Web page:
TNF, primarily produced by macrophages, can promote apoptotic cell death, cellular proliferation, differentiation, inflammation, tumorigenesis, and viral replication. TNF causes the hypothalamus to suppress appetite and induce fever. TNF causes the liver to stimulate an acute-phase response that increases CRP and other mediators and it attracts neutrophils to help them stick to endothelial cells for migration. TNF causes macrophages to stimulate phagocytosis and the production of IL-1 oxidants and inflammatory lipid prostaglandin E2 (PGE2). A locally increased concentration causes inflammation, including heat, swelling, redness, and pain. Overproduction and high concentrations of TNF may induce shocklike symptoms, and it has been implicated in a variety of human diseases, including cancer.16 Several laparoscopic procedures have provoked a smaller release of cytokines than open laparotomies.1,17

Immune effector cells (IECs) are short-lived, activated cells that defend the body in an immune response. Effector B and T cells, also known as plasma cells, secrete antibodies and cytotoxic (CD8) and helper (CD4) cells that carry out cell-mediated responses. Some IECs are less affected by minimally invasive surgery than open procedures. With compromised IECs, established tumors grew equally well after minimally invasive surgery and open surgery,14 but with intact IECs, tumor growth rate was significantly greater after an open procedure.18 In a male Wrister rat (350 to 380 g) model, the effects of stress (i.e., corticosteroid) and immunologic parameters (i.e., neopterin and IL-1β).18 were compared for laparoscopic and open surgery.

Anabolic parameters reflect the immunologic effect of surgical stress. Significant differences were found in postoperative stress (491 versus 609 ng/mL, P = .08) and immune parameters (neopterin: 0.225 versus 0.372 ng/mL, P = .01; IL-1β: 268 versus 754 pg/mL, P = .2). Seven days postoperatively, the rats lost 5.99% of their body weight after open surgery and only 2.4% after laparoscopic surgery. Weight loss is a reflection of the anabolic state of the rats.19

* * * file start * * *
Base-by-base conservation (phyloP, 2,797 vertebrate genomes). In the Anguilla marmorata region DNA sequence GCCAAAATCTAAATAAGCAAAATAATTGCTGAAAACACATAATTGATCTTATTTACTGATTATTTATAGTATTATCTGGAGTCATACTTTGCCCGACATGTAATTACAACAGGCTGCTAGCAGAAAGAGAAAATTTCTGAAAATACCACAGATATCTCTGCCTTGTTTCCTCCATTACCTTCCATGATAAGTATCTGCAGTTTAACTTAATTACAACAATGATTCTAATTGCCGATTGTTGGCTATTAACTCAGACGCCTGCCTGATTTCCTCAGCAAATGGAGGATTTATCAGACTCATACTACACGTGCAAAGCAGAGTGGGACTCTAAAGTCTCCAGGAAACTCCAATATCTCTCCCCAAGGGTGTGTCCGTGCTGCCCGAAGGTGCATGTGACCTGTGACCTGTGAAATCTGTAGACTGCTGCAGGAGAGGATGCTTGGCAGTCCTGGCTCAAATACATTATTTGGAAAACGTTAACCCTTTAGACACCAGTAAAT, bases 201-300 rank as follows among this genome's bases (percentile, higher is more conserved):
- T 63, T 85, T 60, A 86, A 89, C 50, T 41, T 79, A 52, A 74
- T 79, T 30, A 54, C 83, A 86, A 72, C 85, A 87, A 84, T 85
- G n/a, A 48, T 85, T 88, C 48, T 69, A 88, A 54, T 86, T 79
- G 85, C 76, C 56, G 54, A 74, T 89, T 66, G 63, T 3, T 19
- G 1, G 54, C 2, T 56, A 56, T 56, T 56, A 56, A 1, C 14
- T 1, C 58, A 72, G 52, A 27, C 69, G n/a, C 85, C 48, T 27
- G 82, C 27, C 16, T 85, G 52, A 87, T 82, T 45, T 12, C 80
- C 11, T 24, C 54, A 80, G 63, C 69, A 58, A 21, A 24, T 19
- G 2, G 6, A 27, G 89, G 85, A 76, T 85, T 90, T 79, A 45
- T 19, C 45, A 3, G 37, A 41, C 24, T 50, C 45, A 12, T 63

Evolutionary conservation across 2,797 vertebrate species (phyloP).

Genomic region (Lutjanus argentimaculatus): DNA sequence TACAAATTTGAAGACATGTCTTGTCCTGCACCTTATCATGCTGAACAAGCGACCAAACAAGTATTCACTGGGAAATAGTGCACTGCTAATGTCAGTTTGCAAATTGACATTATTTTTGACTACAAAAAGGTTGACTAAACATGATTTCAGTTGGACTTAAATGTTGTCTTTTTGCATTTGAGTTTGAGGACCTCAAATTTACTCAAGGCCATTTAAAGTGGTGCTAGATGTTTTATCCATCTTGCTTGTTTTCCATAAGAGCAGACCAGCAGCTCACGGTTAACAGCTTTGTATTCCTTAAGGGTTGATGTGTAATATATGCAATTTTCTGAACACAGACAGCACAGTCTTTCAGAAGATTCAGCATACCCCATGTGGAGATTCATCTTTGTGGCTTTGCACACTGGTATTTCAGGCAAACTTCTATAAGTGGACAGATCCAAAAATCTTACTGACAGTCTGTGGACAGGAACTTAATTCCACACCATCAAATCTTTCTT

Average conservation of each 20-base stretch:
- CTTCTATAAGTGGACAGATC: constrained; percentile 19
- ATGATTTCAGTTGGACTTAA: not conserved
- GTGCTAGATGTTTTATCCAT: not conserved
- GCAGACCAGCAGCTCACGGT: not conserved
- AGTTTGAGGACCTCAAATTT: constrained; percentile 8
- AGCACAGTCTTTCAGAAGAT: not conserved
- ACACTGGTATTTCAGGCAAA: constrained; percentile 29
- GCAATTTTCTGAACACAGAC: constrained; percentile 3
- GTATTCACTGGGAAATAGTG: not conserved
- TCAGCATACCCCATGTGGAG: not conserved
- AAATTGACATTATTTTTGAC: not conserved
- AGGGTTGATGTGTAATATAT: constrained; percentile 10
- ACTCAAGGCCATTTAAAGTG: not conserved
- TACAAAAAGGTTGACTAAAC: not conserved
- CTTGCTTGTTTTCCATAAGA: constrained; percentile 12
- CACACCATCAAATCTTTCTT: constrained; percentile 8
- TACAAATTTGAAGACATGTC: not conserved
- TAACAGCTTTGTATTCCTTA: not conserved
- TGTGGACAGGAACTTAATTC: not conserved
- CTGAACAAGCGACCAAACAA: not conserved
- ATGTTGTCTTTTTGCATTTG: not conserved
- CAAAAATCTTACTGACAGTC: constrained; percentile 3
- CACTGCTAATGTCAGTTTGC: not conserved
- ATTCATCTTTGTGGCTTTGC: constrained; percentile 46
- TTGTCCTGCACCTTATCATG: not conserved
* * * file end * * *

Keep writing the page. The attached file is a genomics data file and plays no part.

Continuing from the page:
Insulin-like growth factor 1 (IGF-1) is another parameter of anabolism that may play an important role in malignant cell propagation; postoperative decreases in serum levels of IGF correlate with the degree of surgical trauma. Assisting in metabolism, growth, and regeneration, IGF-1 travels to extracellular tissue. In male rats of the inbred WAG strain (200 to 300 g), Bouvy and colleagues20 found significantly higher total peritoneal tumor load for conventional open small-bowel resection (P <.05) compared with higher postoperative IGF-1 levels for laparoscopic procedures (P <.02). However, these findings are not specific because there are other factors that influence the immune system and tumor growth. Operations may cause localized ischemia that reduces defense mechanisms, which makes the ischemic site vulnerable for tumor implantation and growth.20 This is a complex issue because even the type of insufflation used for laparoscopic procedures affects tumor growth. Because of a greater effect on hemodynamics, carbon dioxide (compared with helium) insufflation promotes tumor growth.21

There are much more data for abdominal operations than for thoracic operations. However, comparisons of the immune response to VATS with that for open thoracotomy suggest that minimally invasive procedures in the chest may also have immunologic benefits.7,8

The immune system response to surgical trauma is a complex interaction of several systems. Changes in the immune system may affect the immediate postoperative period. Cytokines trigger or enhance endothelial leukocyte activation.1,7,8 Although elevated IL-6 levels correlate with the degree of surgical trauma, they are more than a marker of the degree of trauma. Cytokines are the main mediators of the inflammatory response. IL-6 is the main inducer of liver synthesis of acute-phase proteins.22 IL-6 is also involved in rapid weight loss, which frequently accompanies short-term disease or injury such as sepsis, trauma, or burns.22